The most essential piece of gear that you’ll need is a backpack. While you can get away with using an old school bag for your gear arsenal, think North Face or Jansport, having a bag specifically designed for hiking has a lot more comfort and durability. You definitely don’t HAVE to have any of these bags listed below, however, if you’re serious about getting on the trails, these will elevate your experience and last a lifetime.
Since you’ll be carrying essentials for a single day, any backpack that is between 20-30 liters is the perfect amount of space for everything you need. I tend to fall around the 25-28 liter range because it allows me to fit my warmer layers in during the fall, winter, or if I am in an alpine environment, plus the other eleven items on this list comfortably. Pack size aside, the most important features to look for in a day pack is a hip belt, chest clip, and water bladder compartment (if that’s your preference).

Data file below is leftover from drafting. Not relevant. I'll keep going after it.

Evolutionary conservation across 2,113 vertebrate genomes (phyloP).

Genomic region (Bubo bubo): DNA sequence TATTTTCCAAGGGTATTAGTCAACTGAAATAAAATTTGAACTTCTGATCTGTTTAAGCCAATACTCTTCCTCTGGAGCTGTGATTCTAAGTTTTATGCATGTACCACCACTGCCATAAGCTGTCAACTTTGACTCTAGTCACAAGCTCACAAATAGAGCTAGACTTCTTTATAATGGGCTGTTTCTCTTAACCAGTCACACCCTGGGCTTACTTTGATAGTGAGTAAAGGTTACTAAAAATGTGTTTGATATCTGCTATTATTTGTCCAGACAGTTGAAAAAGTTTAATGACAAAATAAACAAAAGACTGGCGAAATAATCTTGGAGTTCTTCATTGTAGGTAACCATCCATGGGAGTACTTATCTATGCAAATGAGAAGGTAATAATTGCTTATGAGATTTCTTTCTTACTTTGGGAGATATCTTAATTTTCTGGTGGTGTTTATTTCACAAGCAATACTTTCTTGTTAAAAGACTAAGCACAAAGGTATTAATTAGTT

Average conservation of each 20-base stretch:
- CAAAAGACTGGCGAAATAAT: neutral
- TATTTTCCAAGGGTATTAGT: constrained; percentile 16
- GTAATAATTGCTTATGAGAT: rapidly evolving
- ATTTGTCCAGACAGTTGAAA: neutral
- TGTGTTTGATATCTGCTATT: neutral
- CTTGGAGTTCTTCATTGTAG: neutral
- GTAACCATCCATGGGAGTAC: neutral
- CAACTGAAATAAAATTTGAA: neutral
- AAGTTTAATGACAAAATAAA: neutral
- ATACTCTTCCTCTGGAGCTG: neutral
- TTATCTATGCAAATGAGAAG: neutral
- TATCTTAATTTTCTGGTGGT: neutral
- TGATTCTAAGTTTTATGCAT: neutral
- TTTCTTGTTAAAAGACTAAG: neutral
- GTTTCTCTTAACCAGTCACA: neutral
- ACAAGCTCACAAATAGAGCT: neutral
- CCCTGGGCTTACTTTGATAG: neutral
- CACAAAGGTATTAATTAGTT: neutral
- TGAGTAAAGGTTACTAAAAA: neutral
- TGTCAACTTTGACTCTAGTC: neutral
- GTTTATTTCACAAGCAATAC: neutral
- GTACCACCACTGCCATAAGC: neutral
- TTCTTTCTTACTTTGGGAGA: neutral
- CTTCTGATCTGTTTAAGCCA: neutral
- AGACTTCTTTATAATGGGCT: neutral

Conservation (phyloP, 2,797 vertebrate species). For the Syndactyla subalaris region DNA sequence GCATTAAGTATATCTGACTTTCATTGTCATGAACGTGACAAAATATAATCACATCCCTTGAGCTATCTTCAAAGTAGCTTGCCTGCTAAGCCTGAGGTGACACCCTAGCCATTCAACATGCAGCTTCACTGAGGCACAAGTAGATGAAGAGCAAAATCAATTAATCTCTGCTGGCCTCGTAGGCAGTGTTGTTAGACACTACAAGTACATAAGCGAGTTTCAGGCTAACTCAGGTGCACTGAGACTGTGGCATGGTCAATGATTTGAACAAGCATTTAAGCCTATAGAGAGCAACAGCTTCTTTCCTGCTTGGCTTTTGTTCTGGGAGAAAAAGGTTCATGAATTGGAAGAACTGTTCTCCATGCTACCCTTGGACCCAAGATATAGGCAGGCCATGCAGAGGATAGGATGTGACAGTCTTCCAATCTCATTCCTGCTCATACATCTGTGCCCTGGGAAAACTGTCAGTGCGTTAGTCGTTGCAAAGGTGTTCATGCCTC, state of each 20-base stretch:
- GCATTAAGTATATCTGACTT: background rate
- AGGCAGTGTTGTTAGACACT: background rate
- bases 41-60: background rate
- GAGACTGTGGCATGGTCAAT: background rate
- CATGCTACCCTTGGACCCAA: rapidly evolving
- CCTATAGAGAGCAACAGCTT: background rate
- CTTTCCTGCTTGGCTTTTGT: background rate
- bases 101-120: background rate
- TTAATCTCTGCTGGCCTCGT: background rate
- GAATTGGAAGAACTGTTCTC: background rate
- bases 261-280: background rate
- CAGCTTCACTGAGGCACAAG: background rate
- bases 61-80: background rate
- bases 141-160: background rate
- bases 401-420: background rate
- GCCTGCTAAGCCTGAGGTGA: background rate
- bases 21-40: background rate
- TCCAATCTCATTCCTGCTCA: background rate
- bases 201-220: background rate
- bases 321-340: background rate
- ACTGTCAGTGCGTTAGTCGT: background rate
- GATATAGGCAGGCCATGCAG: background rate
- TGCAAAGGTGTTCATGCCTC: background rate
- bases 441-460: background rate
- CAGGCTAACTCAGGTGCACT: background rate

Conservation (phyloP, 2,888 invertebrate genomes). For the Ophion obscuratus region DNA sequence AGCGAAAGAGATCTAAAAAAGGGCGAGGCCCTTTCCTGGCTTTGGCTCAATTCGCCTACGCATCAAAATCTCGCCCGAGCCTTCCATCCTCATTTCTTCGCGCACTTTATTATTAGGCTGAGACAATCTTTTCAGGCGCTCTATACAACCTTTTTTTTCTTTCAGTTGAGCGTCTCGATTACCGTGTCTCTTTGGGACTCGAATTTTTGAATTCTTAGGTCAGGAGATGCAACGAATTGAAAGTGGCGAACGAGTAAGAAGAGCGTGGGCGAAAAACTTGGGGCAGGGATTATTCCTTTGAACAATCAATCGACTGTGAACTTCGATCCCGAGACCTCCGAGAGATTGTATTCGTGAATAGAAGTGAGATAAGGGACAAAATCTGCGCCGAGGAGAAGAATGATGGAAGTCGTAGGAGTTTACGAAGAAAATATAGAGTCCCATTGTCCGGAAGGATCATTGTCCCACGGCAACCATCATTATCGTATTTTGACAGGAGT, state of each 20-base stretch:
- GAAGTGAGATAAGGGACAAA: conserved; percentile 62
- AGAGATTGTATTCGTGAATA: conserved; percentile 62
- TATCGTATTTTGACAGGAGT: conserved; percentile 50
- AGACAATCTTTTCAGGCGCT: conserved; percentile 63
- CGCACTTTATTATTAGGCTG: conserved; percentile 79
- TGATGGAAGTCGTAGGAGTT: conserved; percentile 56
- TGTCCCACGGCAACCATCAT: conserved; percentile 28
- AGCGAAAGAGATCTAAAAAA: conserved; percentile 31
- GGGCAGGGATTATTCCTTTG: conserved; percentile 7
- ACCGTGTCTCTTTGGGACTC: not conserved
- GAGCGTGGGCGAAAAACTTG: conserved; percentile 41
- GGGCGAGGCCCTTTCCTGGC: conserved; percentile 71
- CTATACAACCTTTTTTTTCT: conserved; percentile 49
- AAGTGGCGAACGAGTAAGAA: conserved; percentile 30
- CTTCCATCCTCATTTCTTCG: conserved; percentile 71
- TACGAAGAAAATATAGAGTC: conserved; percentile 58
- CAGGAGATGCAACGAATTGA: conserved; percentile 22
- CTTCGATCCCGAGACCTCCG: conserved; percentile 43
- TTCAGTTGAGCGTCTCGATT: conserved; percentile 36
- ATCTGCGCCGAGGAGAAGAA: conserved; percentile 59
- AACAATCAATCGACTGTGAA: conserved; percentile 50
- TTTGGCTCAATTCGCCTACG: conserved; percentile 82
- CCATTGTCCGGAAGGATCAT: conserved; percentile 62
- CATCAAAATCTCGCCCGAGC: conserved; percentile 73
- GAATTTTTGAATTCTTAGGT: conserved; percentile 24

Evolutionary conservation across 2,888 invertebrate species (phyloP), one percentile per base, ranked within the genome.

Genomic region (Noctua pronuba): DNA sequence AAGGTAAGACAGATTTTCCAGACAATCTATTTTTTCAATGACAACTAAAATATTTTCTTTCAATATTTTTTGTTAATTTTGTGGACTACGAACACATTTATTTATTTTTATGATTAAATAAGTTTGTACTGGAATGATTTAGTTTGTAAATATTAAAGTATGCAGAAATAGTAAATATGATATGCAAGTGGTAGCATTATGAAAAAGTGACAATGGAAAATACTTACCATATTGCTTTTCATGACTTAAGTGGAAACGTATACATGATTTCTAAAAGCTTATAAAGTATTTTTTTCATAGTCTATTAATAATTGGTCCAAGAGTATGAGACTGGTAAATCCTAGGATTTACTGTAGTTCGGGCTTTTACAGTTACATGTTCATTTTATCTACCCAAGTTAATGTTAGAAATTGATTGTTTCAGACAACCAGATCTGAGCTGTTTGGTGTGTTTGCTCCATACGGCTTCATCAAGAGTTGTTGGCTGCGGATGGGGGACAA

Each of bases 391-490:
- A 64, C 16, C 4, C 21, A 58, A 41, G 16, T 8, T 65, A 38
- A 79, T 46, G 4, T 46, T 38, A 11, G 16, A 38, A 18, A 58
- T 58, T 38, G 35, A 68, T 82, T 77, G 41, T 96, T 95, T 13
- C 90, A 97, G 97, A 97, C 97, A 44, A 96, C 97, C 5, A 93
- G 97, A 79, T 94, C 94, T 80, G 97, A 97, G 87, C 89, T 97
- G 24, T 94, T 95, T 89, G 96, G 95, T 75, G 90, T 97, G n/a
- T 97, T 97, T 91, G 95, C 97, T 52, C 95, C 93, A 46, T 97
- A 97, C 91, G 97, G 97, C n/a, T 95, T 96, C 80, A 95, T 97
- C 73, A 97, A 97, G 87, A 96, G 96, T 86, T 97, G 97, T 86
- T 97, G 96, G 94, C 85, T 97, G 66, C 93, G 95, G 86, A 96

While I normally always take my camera bag hiking with me, when I want something more rugged, I plan to purchase the Patagonia Nine Trails Backpack. What I like most about this bag is that the design of this bag makes very good use of the limited space. This bag has room for everything I would need plus a couple of layers! I also really like the hip belt to help distribute the pack weight and keep it off my shoulders.
Another really nice day bag option is the Osprey Sirrus 25L Backpack. This style isn’t better or worse than the Patagonia bag, but I will say the space in the other is used a lot more efficiently than this one. This bag does have a water bladder slot which is a massive plus if you hike with one! Osprey is a great brand and basically one of the only backpack brands that I’ll buy. They last a lifetime!